Whether at school, the office, home, or when travelling, the Internet provides us with the answers to our day-to-day questions at the press of a button. However, this process is not always as easy for every individual. In the EU, 1 in 4 people have a long-term disability. This means that they experience limitations in performing their everyday activities. Such conditions include:
- Vision impairment – including low vision, colour blindness
- Auditory disabilities – such as deafness or hard of hearing
- Mobility difficulties – such as traumatic injuries or muscular dystrophy
- Cognitive impairments or learning disabilities – such as autism, dyslexia, lack of linguistic and verbal comprehension.
Web accessibility features will aid individuals suffering from difficulties to access the required information in an efficient manner. A screen reader, for example, will help persons with low vision by reading aloud the content on the screen. Web accessibility is also beneficial for individual with mobility difficulties, such as muscular dystrophy, as the person’s voice is used to control computer systems, while an eye-tracking software, or a mouth wand helps the user to interact with the keyboard. Captions and audio transcripts also assist people using a hearing aid to watch videos.
It is worth noting that web accessibility is not only aimed at persons with disability, but it also supports social inclusion and can benefit every individual, particularly:
- Older people with age-related impairments
- People in loud environments making use of video captions
- People using mobile phones
- People with limited or expensive Internet bandwidth
The W3C Web Accessibility Initiative (WAI) provides internationally recognised technical specifications and standards which describe accessibility solutions. Web Content Accessibility Guidelines - WCAG refers to an international standard ISO/IEC 40500:2012 (WCAG 2.0). The European Harmonised Accessibility Standards EN 301 549 officially adopted the W3C’s WCAG 2.1 guidelines.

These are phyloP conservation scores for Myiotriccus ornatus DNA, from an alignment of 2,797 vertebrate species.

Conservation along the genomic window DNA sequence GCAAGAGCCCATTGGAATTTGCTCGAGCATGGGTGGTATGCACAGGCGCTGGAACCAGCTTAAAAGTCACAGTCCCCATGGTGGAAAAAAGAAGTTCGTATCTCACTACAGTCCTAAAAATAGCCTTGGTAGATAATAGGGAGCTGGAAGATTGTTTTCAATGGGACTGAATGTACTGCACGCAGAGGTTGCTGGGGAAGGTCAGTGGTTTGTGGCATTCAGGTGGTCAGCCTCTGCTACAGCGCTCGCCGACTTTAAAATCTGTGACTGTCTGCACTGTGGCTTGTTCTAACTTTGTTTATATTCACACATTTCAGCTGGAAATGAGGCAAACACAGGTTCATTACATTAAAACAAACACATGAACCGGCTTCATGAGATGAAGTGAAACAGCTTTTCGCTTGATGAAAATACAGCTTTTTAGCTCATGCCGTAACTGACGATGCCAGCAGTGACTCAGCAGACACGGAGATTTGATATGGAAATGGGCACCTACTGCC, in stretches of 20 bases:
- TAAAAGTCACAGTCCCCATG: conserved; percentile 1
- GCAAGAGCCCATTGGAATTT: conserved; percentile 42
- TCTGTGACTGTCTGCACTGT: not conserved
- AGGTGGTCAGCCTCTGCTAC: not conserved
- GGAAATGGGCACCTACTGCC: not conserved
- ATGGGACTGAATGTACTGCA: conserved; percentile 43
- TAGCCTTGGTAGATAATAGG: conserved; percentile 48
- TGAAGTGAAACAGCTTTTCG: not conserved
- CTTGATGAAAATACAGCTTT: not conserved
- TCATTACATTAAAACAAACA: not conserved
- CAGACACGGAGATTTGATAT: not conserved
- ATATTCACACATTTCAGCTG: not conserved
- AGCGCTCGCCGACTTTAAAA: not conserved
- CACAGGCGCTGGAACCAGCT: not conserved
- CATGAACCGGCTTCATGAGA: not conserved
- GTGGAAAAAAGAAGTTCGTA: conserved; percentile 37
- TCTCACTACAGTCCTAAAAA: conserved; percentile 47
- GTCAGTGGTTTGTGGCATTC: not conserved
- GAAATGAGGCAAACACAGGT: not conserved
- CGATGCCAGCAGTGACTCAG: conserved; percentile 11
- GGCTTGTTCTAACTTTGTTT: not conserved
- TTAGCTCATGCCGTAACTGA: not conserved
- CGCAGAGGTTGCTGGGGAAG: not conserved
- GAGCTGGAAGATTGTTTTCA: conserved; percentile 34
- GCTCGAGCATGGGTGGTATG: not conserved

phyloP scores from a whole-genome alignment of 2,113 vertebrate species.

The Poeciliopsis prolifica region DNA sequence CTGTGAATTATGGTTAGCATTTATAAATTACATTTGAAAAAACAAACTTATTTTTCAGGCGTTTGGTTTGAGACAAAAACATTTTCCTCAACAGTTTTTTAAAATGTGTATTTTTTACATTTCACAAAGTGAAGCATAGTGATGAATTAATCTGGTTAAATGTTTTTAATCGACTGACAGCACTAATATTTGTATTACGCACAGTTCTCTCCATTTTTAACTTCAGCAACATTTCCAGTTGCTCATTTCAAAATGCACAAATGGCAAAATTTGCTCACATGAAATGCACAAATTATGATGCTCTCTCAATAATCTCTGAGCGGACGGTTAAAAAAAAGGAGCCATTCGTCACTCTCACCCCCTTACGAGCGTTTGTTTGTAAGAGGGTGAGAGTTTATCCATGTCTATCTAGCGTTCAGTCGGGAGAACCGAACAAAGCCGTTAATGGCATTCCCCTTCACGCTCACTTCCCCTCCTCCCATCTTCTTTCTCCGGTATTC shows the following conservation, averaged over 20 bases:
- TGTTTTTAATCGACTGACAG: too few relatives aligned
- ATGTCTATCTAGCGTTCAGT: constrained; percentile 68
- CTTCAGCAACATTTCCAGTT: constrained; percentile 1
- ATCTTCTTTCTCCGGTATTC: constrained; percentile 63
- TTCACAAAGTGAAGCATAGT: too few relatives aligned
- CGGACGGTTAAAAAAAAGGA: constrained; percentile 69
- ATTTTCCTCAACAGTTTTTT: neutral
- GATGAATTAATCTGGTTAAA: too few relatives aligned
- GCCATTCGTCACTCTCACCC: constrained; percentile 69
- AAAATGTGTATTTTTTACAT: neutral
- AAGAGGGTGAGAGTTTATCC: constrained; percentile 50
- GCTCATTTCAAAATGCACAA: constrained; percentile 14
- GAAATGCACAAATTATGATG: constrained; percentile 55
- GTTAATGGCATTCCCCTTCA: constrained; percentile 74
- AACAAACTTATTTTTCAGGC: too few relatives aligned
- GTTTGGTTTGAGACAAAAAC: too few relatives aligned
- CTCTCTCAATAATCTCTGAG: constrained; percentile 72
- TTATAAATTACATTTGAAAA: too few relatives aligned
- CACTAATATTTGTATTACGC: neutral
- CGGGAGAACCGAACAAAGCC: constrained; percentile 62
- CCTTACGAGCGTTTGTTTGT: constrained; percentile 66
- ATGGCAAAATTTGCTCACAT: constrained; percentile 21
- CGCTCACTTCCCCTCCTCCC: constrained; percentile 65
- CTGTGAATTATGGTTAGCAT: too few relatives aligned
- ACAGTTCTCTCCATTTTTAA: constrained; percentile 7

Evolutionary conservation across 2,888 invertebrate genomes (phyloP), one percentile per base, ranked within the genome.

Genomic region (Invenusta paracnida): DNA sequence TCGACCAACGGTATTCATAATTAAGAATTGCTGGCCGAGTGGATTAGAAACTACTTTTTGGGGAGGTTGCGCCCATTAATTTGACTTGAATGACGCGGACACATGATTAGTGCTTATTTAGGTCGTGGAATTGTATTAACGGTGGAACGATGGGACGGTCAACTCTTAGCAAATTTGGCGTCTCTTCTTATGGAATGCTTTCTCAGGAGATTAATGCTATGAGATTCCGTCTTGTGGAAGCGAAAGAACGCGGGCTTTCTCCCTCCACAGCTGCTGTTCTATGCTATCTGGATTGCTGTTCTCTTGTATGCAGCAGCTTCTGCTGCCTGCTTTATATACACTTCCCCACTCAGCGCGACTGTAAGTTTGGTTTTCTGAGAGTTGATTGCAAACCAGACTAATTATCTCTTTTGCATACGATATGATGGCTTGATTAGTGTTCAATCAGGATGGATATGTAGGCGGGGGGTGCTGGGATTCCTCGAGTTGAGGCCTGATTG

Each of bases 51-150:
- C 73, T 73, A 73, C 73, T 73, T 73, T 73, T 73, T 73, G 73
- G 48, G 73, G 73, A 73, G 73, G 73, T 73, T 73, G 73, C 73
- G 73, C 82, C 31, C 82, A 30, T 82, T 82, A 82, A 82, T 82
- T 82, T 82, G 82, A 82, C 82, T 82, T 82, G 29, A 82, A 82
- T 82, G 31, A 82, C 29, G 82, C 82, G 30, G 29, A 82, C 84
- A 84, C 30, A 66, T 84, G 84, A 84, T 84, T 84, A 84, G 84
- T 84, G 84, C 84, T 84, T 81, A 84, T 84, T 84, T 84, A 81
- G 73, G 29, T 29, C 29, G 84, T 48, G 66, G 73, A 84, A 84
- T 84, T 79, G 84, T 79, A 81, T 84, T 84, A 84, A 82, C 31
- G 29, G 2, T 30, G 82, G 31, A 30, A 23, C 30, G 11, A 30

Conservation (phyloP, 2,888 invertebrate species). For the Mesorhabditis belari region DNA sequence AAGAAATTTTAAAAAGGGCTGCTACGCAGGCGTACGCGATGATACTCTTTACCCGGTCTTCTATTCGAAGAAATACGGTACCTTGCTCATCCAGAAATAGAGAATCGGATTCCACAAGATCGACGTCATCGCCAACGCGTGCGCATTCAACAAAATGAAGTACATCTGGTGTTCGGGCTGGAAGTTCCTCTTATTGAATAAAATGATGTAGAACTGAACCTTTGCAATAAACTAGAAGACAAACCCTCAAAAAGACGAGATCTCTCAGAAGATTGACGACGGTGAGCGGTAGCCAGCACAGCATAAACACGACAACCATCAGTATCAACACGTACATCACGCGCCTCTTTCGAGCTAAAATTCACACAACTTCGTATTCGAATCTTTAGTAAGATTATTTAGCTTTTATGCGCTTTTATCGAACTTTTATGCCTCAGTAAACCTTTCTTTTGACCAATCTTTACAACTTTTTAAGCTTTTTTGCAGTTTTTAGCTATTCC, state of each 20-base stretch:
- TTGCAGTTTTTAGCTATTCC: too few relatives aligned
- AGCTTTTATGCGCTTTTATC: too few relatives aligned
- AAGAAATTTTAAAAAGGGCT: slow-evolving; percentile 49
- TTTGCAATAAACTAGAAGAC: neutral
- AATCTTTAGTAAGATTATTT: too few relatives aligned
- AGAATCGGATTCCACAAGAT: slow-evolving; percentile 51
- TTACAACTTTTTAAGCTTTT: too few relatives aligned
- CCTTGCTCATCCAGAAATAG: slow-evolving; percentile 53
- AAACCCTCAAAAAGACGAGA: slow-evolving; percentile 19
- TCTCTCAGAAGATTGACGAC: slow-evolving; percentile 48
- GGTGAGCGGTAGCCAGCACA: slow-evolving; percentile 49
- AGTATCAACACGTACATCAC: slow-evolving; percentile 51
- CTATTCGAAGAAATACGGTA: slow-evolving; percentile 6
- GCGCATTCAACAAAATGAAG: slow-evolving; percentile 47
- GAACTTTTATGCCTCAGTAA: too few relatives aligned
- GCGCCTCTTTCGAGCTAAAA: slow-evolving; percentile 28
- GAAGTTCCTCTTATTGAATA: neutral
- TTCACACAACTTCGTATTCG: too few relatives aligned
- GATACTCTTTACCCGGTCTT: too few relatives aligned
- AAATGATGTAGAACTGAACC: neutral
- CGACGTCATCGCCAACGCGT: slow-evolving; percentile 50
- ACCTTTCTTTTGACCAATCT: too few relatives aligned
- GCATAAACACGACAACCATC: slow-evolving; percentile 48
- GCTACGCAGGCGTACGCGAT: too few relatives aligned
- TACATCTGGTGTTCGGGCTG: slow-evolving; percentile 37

WCAG is built around four core principles:
- Perceivable - people being able to see content or hear it
- Operable - people can access your content using keyboard or voice command
- Understandable - people can understand the content and how to use the service
- Robust - people are able to use different assistive technologies (screen readers, text enlargement software, voice control solutions).
There are two main frameworks governing today’s European disability policy strategy. One of them is The United Nations Convention on the Rights of Persons with Disabilities (CRPD) that defines access to information and communications technologies and systems as a basic human right. In 2019, the European Accessibility Act also became a law. This act covers products and services which are considered as crucial for individuals with disabilities and aims at improving the functioning of the internal market by removing barriers across Member States.
Website compliance also has immense benefits for businesses:
- Minimise legal risk – meet the accessibility standards often required by law
- Unified rules leading to cost reduction
- Improve user experience and customer satisfaction
- Enhance the brand
- Extend market reach – more opportunities for accessible products and services